Wednesday, 9 January 2013: 9:30 AM
Room 16A (Austin Convention Center)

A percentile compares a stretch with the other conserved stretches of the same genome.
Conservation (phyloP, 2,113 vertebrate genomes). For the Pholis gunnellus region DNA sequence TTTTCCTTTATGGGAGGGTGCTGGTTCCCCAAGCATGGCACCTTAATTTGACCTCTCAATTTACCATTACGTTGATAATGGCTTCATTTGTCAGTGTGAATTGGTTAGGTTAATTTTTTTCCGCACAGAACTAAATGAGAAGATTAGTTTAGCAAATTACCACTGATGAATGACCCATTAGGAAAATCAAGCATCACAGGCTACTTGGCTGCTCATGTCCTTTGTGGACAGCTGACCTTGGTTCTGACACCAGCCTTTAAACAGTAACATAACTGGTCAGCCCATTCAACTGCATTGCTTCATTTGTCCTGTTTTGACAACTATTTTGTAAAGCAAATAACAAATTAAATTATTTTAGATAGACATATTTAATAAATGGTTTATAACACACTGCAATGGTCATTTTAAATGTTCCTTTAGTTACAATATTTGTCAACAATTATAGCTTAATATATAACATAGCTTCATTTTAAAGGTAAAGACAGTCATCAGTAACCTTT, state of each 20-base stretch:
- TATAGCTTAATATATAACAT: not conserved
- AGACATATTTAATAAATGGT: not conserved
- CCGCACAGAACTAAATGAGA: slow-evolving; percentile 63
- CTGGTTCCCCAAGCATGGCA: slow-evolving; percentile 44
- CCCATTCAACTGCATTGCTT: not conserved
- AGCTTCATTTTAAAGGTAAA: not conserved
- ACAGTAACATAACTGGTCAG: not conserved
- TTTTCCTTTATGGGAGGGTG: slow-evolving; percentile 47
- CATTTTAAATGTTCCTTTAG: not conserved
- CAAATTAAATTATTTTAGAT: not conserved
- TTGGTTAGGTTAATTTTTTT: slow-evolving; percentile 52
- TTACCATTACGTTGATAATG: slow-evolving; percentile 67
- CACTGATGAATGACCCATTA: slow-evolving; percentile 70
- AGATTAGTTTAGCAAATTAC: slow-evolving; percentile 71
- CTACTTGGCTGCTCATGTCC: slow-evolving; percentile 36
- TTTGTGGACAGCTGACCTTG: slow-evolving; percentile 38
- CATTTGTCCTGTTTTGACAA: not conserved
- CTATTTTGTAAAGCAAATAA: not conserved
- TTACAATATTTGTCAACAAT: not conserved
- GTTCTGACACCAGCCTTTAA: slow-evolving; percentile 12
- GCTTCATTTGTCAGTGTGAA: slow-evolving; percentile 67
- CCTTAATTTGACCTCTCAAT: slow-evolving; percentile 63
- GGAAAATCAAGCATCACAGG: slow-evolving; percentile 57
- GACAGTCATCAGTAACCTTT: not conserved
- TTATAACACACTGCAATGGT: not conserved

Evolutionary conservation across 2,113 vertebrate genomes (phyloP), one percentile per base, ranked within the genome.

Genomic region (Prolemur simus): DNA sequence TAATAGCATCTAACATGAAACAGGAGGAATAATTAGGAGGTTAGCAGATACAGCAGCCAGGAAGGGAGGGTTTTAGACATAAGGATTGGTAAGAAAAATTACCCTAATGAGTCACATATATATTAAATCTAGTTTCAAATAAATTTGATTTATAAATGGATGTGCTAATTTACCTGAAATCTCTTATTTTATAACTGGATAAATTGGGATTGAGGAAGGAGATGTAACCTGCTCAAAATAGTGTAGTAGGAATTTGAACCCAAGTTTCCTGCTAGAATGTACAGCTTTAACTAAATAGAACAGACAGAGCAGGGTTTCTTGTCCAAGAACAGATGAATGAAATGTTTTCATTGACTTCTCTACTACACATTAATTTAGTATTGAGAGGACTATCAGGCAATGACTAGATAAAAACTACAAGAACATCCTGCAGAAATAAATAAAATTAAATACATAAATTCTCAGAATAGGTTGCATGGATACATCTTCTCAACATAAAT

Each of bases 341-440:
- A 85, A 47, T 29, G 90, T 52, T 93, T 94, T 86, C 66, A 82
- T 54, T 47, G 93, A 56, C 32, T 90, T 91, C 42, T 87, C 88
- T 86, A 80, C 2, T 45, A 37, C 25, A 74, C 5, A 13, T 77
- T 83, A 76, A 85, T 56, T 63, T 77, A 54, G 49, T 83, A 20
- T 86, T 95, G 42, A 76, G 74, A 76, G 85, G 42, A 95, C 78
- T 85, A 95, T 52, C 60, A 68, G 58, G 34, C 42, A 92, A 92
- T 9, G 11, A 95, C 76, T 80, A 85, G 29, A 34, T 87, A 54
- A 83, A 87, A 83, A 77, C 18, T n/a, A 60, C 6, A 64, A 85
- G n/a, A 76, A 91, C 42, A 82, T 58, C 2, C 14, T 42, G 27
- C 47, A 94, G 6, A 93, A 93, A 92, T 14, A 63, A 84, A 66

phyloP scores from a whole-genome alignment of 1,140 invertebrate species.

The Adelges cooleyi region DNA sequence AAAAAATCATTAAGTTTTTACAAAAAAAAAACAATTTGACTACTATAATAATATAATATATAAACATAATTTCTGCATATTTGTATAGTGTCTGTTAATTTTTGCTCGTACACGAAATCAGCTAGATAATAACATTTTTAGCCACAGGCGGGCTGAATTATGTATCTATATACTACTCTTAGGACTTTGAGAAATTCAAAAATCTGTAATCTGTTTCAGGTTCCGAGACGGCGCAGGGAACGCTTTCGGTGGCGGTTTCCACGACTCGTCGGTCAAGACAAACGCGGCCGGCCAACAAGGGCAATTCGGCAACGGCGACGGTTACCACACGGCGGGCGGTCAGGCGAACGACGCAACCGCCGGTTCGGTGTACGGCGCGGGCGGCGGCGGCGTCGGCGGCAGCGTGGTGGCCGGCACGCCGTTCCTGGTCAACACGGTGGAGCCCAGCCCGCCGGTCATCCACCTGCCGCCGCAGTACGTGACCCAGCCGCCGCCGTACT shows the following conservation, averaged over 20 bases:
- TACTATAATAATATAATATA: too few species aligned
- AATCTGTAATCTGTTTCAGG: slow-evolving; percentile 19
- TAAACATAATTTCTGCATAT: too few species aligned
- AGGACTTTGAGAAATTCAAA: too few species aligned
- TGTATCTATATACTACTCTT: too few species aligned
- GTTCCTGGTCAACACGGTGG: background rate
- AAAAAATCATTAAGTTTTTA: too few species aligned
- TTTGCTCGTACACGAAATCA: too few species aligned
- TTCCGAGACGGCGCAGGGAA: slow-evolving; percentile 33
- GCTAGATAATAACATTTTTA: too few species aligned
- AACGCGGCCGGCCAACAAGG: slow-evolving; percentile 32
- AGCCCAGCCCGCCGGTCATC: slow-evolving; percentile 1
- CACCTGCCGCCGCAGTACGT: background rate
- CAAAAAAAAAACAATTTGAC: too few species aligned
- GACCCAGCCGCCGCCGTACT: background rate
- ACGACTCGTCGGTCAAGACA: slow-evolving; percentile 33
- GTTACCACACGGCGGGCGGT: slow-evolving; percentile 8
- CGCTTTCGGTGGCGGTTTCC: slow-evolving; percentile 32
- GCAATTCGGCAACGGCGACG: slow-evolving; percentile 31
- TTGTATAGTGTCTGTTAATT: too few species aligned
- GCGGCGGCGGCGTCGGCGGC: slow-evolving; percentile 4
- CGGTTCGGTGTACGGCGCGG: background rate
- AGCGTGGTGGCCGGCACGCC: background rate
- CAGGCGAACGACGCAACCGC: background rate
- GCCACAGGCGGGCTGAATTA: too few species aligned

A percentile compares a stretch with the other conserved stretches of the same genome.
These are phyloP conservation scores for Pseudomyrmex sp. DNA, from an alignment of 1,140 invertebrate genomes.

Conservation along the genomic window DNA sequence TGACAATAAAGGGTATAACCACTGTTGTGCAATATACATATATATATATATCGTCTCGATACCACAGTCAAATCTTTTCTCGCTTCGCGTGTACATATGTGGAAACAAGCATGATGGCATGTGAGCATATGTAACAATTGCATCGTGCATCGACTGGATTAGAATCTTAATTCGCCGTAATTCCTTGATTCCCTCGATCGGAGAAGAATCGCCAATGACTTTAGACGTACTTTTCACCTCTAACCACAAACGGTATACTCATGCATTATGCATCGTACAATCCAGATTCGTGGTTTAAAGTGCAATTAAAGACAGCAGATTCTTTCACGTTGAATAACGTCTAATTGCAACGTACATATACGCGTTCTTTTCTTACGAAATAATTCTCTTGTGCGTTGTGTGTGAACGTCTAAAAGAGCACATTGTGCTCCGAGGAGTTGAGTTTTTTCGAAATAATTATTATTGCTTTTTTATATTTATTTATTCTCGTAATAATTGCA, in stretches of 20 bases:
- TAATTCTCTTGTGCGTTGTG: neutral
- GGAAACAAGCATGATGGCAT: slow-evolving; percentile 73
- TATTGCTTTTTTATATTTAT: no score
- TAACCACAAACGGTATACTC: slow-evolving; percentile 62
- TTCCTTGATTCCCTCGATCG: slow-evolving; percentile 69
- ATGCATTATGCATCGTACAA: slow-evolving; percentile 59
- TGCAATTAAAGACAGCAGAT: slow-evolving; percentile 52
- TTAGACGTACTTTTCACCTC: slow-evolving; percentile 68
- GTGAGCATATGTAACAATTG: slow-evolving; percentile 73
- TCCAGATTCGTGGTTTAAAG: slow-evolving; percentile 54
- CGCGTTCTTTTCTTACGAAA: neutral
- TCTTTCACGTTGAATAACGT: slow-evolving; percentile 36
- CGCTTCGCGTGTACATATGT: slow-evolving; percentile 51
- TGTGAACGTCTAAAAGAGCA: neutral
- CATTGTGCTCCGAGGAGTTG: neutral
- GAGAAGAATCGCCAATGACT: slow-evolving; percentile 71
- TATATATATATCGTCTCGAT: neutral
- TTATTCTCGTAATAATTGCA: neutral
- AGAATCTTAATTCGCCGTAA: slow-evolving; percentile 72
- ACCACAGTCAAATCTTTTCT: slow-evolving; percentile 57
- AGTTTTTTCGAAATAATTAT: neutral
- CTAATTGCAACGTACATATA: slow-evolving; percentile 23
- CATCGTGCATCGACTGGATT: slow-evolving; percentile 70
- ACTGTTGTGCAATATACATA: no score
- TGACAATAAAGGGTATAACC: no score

Global change will clearly have a significant impact on the environment. Among the concerns for future air quality in the United States, intercontinental transport of pollution has become increasingly important. In this study, we examined the effect of the changes in chemical boundary conditions, including the upper troposphere, and emissions from lightning and wildfires to produce ozone background concentrations within the continental US as the basis for developing an understanding of policy relevant background levels and how they may change in the future. Meteorological fields were downscaled from the results of the ECHAM5 global climate model using the Weather Research Forecast (WRF) model. Two nested domains were employed, one covering most of the Northern Hemisphere from eastern Asia to North America using 200k km grid cells (semi-hemispheric domain) and one covering the continental US using 36 km grid cells (CONUS). Meteorological results from WRF were used to drive the MEGAN biogenic emissions model, the SMOKE emissions processing tool, and the CMAQ chemical transport model to predict ozone concentrations for current (1995-2004) and future summertime conditions (2045-2054). The MEGAN model was used to calculate biogenic emissions for all simulations and the BlueSky framework, including a stochastic Fire Scenario Builder (FSB), to estimate total area burned and wildfire emissions. For the semi-hemispheric domain, year 2000 global emissions of gases (ozone precursors) from anthropogenic (outside of North America), natural, and biomass burning sources from the POET and EDGAR emission inventories were used. For the future decade, the current emissions were projected to the year 2050 following the Intergovernmental Panel for Climate Change (IPCC) A1B emission scenario. WRF and CMAQ results from the semi-hemispheric domain simulations provided the boundary conditions for CONUS simulations. For the CONUS simulations, anthropogenic emissions from the US, Canada, and Mexico were omitted so that only global background concentrations, and local biogenic, wildfire, and lightning emissions were treated. We present results showing the changes in ozone background concentrations during summertime conditions due to changes in future climate and global emissions.
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